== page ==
16-inch MacBook Pro Can Drive Two 6K, Two 5K, Four 4K or One 5K + Three 4K Displays at the Same Time

Nov 15
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The new 16-inch MacBook Pro is a beast when it comes to video output and can drive multiple 6K, 5K and 4K monitors at the same time.

16-inch MacBook Pro Steps up the Game in Display Driving, Improves Big Time Over Previous 15-inch model

If you were planning on buying the new MacBook Pro and wondering how many external monitors you can hook up with this, then the obvious answer is a lot. According to Apple’s own support document, you can hook up multiple 6K, 5K or 4K monitors, that too in different configurations without the notebook ever breaking a sweat.

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In fact, the new MacBook Pro is so powerful that it can easily drive the new Pro Display XDR (two of them) something which the older 15-inch MacBook Pro couldn’t do thanks to the lack of memory bandwidth.

Two 6K displays with resolutions of 6016 x 3384 at 60Hz
Two 5K displays with resolutions of 5120 x 2880 at 60Hz
Four 4K displays with resolutions of 4096 x 2304 at 60Hz
One 5K display at 5120 x 2880 at 60Hz and up to three 4K displays at 4096 x 2304 at 60Hz

If you are planning to go full-on LG UltraFine with your 16-inch MacBook Pro setup, then this is the sort of configuration you can drive on the display end:

Two LG UltraFine 5K displays configured at 5120 x 2880 10bpc at 60Hz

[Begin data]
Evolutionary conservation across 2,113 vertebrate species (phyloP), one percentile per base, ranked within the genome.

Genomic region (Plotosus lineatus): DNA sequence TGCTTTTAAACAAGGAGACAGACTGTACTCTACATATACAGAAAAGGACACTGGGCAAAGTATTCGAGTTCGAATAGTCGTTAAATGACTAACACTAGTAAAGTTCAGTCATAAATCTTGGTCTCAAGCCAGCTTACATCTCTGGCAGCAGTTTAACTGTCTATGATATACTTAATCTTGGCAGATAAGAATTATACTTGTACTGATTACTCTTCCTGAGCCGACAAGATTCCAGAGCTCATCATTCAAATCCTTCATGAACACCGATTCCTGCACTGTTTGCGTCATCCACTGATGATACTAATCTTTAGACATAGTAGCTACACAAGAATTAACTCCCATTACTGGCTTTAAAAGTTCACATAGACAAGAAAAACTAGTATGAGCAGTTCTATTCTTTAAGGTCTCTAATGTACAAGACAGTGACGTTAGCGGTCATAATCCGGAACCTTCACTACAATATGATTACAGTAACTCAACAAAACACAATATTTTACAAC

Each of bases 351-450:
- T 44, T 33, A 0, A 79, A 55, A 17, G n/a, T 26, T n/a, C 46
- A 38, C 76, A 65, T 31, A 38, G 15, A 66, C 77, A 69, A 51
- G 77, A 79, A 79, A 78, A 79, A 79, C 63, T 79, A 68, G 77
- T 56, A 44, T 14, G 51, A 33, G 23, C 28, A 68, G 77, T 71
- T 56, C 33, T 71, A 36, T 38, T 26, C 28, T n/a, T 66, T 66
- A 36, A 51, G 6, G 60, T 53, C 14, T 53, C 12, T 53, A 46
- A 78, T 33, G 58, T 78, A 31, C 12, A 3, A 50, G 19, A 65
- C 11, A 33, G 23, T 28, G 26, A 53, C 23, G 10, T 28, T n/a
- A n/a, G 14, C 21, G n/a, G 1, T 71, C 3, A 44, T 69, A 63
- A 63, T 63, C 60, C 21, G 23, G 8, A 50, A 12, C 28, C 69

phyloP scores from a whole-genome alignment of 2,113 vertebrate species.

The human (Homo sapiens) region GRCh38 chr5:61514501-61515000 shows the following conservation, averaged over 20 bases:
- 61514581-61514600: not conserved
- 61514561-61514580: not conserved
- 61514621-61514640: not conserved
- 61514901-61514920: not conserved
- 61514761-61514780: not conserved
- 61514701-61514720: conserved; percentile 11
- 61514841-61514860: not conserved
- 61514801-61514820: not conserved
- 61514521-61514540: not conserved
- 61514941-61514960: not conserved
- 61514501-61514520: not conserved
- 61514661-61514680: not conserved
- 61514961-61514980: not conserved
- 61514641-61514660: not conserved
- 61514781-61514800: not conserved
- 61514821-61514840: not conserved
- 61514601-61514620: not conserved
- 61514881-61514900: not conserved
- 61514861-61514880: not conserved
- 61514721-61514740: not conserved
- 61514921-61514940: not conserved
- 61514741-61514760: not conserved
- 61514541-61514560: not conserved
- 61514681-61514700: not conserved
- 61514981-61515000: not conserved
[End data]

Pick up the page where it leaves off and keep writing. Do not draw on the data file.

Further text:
Four LG UltraFine 4K displays configured at 4096 x 2304 8bpc at 60Hz
One LG UltraFine 5K display connected to one side of your Mac and two LG UltraFine 4K displays connected to ports on the opposite side.

For optimum performance, it’s obviously recommended that you go ahead and throw some cash on the GPU, allowing you to get as much legroom on pixel driving side of things. Of course, in typical Apple fashion, jumping from the AMD Radeon Pro 5300M graphics to 5500M will cost you $100 extra for the 4GB variant and $100 extra for 8GB. But again, if you are a pro video content creator, you’ll need every ounce of power.

Despite the big upgrade, the new MacBook Pro is great value for money. It brings back a keyboard that’s far more reliable, packs a force-cancelling speaker system and comes with 512GB SSD as default instead of 256GB all for just $2400. Of course, the base model packs a 6-core Intel Core i7 CPU which you can upgrade to an 8-core Core i9 option. In fact, if you spec this notebook to the max, be ready to shell out north of $6000.

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